US and UK-style restrictions unnecessary for MISs

law Hall and Wilcox DDO product intervention powers ASIC managed investment scheme

18 August 2023
| By Laura Dew |
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Proposals to place US or UK-style restrictions in the Australian market would be “radical” when ASIC already has significant product intervention powers, according to a law firm. 

In early August, the Treasury published a consultation paper on the regulatory framework for managed investment schemes. This covered areas such as the suitability of scheme investment for retail schemes, opportunities to modernise the regulatory framework, and whether obligations for responsible entities should change.

Under the section covering suitability of scheme investment, the paper referenced investment conditions in the UK and US and how they regulated this. 

In the US, retail clients can generally only access registered open- or closed-ended funds operated by managed investment companies. Open-ended funds could hold no more than 15 per cent of assets in illiquid investments while closed ones are recommended to hold no more than 15 per cent in private funds. This restriction tends to preclude them from being used widely by retail investors to invest heavily in private investments, such as private equity.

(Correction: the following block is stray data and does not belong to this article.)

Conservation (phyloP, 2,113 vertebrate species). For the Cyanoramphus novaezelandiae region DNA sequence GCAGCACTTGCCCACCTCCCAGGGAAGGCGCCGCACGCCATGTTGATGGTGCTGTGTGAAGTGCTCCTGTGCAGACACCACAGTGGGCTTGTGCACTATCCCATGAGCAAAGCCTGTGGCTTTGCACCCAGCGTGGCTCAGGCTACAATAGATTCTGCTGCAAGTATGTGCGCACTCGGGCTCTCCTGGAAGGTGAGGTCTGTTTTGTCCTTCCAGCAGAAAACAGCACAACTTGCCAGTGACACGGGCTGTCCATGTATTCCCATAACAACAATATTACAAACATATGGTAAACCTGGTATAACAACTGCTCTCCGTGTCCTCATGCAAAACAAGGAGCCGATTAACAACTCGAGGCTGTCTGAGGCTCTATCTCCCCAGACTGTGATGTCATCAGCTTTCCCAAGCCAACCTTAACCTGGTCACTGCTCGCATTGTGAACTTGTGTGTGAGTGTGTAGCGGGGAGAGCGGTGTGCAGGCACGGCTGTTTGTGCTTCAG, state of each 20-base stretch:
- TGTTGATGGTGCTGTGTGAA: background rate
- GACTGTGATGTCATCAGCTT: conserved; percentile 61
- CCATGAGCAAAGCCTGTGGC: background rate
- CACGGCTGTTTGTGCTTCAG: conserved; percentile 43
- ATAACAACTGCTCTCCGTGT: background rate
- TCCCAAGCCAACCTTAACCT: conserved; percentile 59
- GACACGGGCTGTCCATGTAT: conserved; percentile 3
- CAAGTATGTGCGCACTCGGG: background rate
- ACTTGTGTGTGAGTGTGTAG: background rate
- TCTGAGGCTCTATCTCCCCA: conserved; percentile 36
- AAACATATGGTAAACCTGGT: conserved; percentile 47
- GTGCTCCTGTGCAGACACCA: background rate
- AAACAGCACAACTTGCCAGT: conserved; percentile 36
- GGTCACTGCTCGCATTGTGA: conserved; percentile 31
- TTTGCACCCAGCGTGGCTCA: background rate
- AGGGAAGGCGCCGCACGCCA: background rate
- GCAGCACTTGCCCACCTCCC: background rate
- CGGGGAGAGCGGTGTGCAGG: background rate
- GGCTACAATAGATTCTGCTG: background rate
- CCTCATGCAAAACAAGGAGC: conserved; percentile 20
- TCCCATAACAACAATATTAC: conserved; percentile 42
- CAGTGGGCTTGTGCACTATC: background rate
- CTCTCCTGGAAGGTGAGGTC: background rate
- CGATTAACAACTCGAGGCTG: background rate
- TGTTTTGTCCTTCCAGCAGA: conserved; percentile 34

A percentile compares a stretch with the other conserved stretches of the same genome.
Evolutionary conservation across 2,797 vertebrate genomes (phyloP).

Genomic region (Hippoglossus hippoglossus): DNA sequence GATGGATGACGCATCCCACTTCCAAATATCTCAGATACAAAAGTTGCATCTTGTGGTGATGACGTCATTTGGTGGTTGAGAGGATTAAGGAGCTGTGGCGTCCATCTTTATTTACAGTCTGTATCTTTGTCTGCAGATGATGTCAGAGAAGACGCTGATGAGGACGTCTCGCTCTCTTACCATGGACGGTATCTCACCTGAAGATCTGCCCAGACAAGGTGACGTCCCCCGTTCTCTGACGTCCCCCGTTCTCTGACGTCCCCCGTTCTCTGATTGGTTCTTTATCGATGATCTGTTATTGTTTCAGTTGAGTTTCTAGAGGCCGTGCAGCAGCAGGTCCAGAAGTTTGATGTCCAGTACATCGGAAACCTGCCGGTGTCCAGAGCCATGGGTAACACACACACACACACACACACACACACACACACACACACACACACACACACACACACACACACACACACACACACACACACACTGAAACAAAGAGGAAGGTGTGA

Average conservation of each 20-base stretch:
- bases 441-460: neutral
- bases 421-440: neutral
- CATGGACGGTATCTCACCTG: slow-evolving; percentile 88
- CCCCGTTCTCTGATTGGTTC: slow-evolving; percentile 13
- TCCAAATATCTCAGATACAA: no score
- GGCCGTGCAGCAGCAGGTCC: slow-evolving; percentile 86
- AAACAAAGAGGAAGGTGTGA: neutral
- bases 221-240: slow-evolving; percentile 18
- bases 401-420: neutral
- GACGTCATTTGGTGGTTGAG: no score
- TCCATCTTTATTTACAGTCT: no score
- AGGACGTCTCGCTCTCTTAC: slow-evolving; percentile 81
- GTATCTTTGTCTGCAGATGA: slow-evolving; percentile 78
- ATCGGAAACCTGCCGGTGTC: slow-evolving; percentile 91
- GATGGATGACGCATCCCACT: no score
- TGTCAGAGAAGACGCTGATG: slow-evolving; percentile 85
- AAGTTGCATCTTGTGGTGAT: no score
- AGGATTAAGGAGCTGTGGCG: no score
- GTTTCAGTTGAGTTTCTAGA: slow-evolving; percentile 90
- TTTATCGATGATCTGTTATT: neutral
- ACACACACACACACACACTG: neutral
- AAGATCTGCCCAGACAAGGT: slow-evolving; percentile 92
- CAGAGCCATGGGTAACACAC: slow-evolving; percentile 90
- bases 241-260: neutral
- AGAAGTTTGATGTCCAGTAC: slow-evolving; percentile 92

In the UK, collective investment schemes can only be promoted to retail investors if the scheme is authorised by the regulator, Financial Conduct Authority. For example, UCITS funds are prohibited from investing directly in real property, gold and unregulated schemes, and can only temporarily borrow up to 10 per cent of the value of their assets. 

Hall & Wilcox partner, Vince Battaglia, felt the design and distribution obligations (DDO) in Australia did a sufficient job at consumer protection without the need for bringing in these US and UK-style measures.

DDO requires financial products to be designed and distributed with clear and contemporary consideration of the objectives, financial situation and needs of the consumers and retail investors being targeted.

“The consultation paper describes the limitations on investment offerings to retail clients in the US and UK, being limitations which could – in general terms – be characterised in terms of the nature of the offeror, the investment vehicle, and the investable universe (including restrictions on illiquid assets and the use of leverage)," he said.

“The consultation paper states that the design and distribution obligations are ‘proving to be an effective gatekeeping mechanism for ensuring investment products are appropriately targeted towards relevant investors’, and notes ASIC’s use of its product intervention power in relation to some products (i.e. short-term credit products, continuing credit contracts, contracts for difference, and binary options).

“It would seem that proposals to place US-style or UK-style restrictions in the Australian market would be radical, and may be unwarranted at this stage in circumstances where the DDO regime is proving to be an effective regulatory tool and ASIC has significant product intervention powers.”

The managed investment scheme consultation is open until 29 September 2023. 

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